- (AEAD) ChaCha20: This was developed by Google, and is still "being proven". Generally trusted by the public, this novel cipher suite is fast despite a lack of hardware acceleration.
- AES-CBC: This has been the "advanced" cipher for confidentiality before AES-GCM. Developed in 1993, this crypto is highly performant and motivated users to move from suites like DES and RC4 by being both more performant and stronger. Like with AES-GCM, I prefer not to use anything but 256-bit on modern hardware
- Everything else: This is the "don't bother" bucket: RC4, DES, 3DES
Generally, AEAD provides an advantage here - SHA3 isn't generally available yet but SHA2 variants should be the only thing used. The more bits the better!
- ECDHE (Elliptic Curve Diffie Hellman): This should be mandatory with TLS 1.2 unless you have customers with old Android phones and Windows XP.
- TLS 1.3 lets you select multiple PFS algorithms that are EC-based.
Matters of Practice
Before we move into the Avi-specific configuration, I have a recommendation that is true for all platforms:
Cryptography practices change over time - and some of these changes break compatibility. Semantic versioning provides the capability to support three scales of change:
- Major Changes: First number in a version. Since the specification is focused on APIs, I'll be more clear here. This is what you'd iterate if you are removing cipher suites or negotiation parameters that might break existing clients
- Minor Changes: This category would be for tuning and adding support for something new that won't break compatibility. Examples here would be cipher order preference changes or adding new ciphers.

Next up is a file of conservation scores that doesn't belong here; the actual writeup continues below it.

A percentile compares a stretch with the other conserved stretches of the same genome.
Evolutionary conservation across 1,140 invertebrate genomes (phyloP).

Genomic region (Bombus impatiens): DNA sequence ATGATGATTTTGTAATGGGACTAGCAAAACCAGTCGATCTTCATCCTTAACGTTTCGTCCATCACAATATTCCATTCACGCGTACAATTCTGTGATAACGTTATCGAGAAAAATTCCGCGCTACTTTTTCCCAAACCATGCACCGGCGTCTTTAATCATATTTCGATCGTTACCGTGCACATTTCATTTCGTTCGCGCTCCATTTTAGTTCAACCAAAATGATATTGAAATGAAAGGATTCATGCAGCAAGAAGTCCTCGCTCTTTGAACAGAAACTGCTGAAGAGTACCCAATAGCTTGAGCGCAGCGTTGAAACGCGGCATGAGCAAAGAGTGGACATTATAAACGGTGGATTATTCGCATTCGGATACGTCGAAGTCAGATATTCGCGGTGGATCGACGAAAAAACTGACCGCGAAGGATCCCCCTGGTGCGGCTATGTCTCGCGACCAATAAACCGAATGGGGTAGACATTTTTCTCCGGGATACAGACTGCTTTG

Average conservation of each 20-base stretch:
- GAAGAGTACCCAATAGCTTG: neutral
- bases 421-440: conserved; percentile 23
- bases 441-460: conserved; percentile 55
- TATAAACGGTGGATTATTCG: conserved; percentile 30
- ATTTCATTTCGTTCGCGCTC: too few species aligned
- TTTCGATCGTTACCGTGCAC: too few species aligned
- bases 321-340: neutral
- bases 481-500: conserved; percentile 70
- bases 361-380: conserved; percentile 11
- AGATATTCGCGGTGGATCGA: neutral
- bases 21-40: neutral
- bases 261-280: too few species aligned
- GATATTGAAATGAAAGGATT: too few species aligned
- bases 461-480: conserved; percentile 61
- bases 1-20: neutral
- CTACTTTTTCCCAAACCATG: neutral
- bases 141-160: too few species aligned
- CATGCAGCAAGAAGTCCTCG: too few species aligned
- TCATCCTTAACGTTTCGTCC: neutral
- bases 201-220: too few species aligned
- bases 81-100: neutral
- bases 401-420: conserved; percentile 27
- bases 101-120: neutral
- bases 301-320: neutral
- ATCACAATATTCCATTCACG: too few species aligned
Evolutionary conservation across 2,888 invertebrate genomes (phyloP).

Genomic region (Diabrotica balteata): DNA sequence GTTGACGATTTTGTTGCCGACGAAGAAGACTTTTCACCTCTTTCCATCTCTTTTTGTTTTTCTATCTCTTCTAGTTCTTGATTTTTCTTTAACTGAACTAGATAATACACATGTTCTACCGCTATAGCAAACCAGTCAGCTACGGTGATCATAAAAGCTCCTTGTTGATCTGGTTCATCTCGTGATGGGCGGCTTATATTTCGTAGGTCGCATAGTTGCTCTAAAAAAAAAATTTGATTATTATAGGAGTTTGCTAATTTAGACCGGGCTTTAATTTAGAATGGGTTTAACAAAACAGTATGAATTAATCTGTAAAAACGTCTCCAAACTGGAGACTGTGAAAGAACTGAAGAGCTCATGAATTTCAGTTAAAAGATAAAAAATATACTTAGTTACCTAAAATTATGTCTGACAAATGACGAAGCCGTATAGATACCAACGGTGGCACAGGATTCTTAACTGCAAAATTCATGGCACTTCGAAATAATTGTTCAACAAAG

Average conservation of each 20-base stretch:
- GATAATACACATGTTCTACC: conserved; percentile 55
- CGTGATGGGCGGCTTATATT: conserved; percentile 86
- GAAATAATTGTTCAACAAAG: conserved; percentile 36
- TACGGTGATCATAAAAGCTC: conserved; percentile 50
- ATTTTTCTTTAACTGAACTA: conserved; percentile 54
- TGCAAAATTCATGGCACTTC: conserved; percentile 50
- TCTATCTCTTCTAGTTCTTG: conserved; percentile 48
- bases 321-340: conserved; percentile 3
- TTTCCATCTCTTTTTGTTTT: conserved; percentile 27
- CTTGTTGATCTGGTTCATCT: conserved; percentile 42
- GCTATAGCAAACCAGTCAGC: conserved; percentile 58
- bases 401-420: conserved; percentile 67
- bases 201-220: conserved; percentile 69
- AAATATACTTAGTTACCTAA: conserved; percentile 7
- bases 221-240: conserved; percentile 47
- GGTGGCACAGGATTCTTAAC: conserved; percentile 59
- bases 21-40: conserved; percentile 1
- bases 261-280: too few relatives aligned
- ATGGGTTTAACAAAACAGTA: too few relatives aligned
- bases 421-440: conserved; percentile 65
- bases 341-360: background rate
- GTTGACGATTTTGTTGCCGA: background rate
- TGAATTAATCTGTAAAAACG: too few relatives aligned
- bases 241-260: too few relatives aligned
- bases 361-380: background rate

- Patch Changes: This won't be used much in this case - here's where we'd document a change that matches the Minor Change's intent, like mistakes on cipher order preference.
Let's do it!
Let's move into an example leveraging NSX ALB (Avi Vantage). Here, I'll be creating a "first version," but the practices are the same. First, navigate to Templates -> Security -> SSL/TLS Profile:
Note: I really like this about Avi Vantage, even if I'm not using it here. The security scores here are accurate, albeit capped out - VMware is probably doing this to encourage use of AEAD ciphers:
...but, I'm somewhat old-school. I like using Apache-style cipher strings because they can apply to anything, and everything will run TLS eventually. Here are the cipher strings I'm using - the first is TLS 1.2, the second is TLS 1.3.
One gripe I have here is that Avi won't add the "What If" analysis like F5's TM-OS does (14+ only). Conversely, applying this profile is much easier. To do this, open the virtual service, and navigate to the bottom right:
That's it! Later on, we'll provide examples of coverage reporting for these profiles. In a production-like deployment, these services should be managed with release strategies given that versioning is applied.